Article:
Which actors are responsible for trade, and therefore the greening of trade, in Europe?
The main actor is the European Commission and its Directorate-General for Trade, which needs to reform the way it negotiates and tailors trade deals. The Council gives the mandate to make trade deals, but often they are not very specific on the details. So, in the end, the Commission has plenty of leeway in negotiating the deals, while the European Parliament cannot change a thing. MEPs can write some political declarations and put pressure on the Commission at hearings, but, when the text arrives in the Parliament, we can only say yes or no.
The Commission needs to come up with a new proposal on how to better integrate climate into trade deals. For now, the emphasis still seems to be on existing trade and sustainability chapters, which currently have a weak effect on climate. There is increasing appetite in the Parliament for climate-friendly reforms; many political groups are noticing that there are serious problems that need to be addressed. The European Parliament resolution ahead of COP25 had some problematic parts on nuclear energy but the part on trade was very positive. It stated that trade agreements should have binding Paris obligations and that they should not lead to higher CO2 emissions.
How do you see the prospects of this European Commission with respect to trade?
Ursula von der Leyen has made an interesting proposal for a carbon border tax. This instrument could help integrate climate in trade policy. Currently, the push is for high production standards in Europe so as to drastically reduce emissions but, at the same time, the EU allows and even encourages cheaper imports produced to lower standards, undermining progress at home and abroad. Imported emissions are a huge part of the EU’s carbon footprint, and a socially just carbon border tax could help address this major problem. Crucially, that depends on reforming the EU’s Emissions Trading System to set a higher carbon price in the EU. Compatibility with the World Trade Organization will be a challenge but it won’t make it impossible.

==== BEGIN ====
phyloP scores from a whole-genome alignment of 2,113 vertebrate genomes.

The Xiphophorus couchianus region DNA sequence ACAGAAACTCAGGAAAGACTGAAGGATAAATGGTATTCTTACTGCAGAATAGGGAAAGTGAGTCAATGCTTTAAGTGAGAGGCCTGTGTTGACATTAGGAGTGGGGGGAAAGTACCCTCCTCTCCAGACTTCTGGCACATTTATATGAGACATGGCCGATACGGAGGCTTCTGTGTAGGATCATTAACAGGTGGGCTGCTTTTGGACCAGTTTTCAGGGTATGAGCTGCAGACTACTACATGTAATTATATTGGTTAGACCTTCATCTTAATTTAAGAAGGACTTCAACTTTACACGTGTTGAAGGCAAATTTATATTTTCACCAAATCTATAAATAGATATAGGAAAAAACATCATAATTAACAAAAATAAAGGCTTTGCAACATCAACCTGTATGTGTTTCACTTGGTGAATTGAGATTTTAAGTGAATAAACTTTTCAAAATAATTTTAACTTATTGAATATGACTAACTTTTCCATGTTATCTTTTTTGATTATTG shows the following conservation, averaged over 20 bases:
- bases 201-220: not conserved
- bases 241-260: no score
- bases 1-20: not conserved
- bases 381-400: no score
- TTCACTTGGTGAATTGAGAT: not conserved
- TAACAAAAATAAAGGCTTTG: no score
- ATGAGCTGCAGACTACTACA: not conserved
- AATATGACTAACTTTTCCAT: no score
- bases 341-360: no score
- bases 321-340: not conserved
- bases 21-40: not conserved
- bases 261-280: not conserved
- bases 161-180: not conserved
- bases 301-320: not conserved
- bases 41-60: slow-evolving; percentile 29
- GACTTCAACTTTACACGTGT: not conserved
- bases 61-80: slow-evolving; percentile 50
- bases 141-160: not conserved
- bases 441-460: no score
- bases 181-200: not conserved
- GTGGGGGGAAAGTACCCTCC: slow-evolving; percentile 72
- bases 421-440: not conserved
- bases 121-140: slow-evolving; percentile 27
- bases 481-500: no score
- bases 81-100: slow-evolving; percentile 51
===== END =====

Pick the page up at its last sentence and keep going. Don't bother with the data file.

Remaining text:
Trade is one of the great missed opportunities of the Commission’s plan for a European Green Deal.
A carbon border tax cannot be the only instrument because, if introduced without a real transformation of the European economy and a wider conversation about trade agreements, it will just be protection for European industry. The carbon border tax only works with reformed emissions trading in Europe that includes all industries and caps the amount of certificates available.
What could the European Green Deal mean for the EU’s trade regime?
Trade is one of the great missed opportunities of the Commission’s plan for a European Green Deal. The language on trade was weakened in the days before the publication, which indicates an internal fight within the Commission on this topic. The Green Deal can be an incredible opportunity but it needs to include fundamental reforms of both agricultural and trade policy. These closely linked areas are mostly missing from the European Green Deal.
Besides fossil fuels, a high proportion of goods traded – cars, phones, diamonds, construction materials, textiles – have large environmental footprints. How can these impacts be reduced?
Trade agreements should always strengthen clean supply chains, for example by treating products differently according to their carbon footprint and production processes. However, not everything can be solved with trade agreements and other tools are available to transform supply chains. Since the last term, Members of the European Parliament have been pushing for due diligence legislation to force businesses to make their supply chains transparent and make them accountable for social and environmental crimes committed along the way. Due diligence legislation might be proposed during the German Presidency in the second half of 2020.